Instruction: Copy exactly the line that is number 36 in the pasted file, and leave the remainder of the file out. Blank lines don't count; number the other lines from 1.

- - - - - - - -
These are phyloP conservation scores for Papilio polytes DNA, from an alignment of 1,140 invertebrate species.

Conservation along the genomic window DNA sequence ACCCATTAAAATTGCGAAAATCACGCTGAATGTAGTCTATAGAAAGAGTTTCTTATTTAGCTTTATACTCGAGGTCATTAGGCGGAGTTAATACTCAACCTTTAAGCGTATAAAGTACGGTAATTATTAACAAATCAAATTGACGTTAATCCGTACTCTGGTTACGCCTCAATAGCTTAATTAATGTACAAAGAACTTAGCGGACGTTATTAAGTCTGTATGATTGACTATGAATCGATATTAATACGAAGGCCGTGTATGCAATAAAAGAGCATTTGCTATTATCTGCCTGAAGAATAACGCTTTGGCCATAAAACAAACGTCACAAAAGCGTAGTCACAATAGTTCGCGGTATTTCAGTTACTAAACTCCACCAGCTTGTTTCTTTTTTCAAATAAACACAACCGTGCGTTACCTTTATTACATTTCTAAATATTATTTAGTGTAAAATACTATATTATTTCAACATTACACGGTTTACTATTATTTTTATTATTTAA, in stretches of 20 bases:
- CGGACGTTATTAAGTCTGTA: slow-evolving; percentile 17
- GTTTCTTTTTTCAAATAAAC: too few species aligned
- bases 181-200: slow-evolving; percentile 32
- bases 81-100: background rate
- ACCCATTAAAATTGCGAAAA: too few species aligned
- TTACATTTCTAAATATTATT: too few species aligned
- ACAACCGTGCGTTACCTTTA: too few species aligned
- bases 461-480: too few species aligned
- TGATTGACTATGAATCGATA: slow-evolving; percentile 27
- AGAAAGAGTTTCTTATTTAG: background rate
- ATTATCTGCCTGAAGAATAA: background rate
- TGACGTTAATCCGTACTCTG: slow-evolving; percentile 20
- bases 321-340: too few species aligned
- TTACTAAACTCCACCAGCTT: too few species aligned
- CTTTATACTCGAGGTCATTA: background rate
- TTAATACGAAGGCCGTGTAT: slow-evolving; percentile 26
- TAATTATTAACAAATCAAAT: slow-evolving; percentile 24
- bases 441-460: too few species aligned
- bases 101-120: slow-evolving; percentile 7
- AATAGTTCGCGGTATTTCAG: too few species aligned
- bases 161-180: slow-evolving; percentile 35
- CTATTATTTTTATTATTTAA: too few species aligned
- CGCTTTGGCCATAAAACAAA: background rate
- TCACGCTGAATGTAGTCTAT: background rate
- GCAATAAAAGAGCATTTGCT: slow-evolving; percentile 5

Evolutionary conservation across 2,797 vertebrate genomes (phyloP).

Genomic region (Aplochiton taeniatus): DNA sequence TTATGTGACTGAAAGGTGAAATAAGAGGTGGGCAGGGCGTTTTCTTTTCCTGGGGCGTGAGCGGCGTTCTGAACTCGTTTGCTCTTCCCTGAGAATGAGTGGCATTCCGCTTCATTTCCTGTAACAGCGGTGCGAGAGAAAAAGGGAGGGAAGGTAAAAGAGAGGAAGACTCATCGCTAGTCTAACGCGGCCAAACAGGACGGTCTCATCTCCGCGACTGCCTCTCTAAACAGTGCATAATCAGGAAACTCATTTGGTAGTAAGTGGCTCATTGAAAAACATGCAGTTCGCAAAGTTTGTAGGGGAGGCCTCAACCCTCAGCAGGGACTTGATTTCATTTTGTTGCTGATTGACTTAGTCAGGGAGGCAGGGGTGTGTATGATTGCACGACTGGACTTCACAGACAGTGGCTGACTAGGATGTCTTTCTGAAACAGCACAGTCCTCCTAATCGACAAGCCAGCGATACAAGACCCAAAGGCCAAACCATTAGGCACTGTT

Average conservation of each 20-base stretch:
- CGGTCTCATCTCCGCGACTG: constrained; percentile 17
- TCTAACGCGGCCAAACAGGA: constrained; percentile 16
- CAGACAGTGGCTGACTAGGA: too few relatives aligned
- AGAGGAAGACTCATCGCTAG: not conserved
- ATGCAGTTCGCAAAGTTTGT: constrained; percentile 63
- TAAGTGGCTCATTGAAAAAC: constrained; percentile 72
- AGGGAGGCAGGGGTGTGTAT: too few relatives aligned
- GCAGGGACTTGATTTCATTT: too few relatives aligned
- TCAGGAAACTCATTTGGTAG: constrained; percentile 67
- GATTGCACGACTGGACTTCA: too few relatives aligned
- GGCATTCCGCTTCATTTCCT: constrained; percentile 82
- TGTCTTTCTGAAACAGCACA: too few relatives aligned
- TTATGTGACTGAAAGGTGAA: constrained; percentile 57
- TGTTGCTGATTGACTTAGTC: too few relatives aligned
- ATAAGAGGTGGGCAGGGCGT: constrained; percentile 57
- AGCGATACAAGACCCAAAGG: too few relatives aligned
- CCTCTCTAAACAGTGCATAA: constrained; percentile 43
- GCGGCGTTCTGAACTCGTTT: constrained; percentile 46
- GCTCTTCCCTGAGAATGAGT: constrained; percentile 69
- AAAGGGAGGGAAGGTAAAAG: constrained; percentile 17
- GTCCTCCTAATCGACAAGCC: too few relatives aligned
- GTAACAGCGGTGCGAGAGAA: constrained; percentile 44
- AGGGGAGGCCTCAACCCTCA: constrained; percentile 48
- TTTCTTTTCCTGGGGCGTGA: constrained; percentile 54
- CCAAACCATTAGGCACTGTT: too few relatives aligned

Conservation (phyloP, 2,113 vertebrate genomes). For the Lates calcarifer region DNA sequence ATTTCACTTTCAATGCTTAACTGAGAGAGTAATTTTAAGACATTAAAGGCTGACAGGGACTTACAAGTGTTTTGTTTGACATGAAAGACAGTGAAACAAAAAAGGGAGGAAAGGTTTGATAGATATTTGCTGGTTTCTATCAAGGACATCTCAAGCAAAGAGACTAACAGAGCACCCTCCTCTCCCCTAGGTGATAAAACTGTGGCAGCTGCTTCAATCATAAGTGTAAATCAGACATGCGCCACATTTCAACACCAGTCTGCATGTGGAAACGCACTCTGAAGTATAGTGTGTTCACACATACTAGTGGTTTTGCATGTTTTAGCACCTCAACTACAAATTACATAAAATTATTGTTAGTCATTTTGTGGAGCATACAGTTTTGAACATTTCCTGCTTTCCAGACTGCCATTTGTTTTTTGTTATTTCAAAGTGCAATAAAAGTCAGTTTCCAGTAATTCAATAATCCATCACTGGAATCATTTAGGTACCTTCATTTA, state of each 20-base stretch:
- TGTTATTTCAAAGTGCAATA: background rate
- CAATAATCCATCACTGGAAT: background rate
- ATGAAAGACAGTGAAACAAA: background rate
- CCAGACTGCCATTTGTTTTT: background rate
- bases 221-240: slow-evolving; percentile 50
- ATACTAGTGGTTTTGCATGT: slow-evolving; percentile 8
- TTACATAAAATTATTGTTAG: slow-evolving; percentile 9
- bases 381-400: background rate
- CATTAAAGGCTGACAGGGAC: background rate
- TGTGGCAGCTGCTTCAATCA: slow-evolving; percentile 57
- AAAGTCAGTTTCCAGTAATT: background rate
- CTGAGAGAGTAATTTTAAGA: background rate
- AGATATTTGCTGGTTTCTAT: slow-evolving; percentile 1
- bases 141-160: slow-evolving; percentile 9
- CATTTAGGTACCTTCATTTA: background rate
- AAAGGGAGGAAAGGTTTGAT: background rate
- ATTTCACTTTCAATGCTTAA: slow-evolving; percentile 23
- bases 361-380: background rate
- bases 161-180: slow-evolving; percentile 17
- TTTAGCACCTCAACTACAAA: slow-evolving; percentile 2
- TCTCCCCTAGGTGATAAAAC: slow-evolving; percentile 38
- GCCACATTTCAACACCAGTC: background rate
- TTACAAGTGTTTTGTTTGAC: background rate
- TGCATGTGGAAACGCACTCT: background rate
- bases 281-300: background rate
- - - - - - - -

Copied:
- TAAGTGGCTCATTGAAAAAC: constrained; percentile 72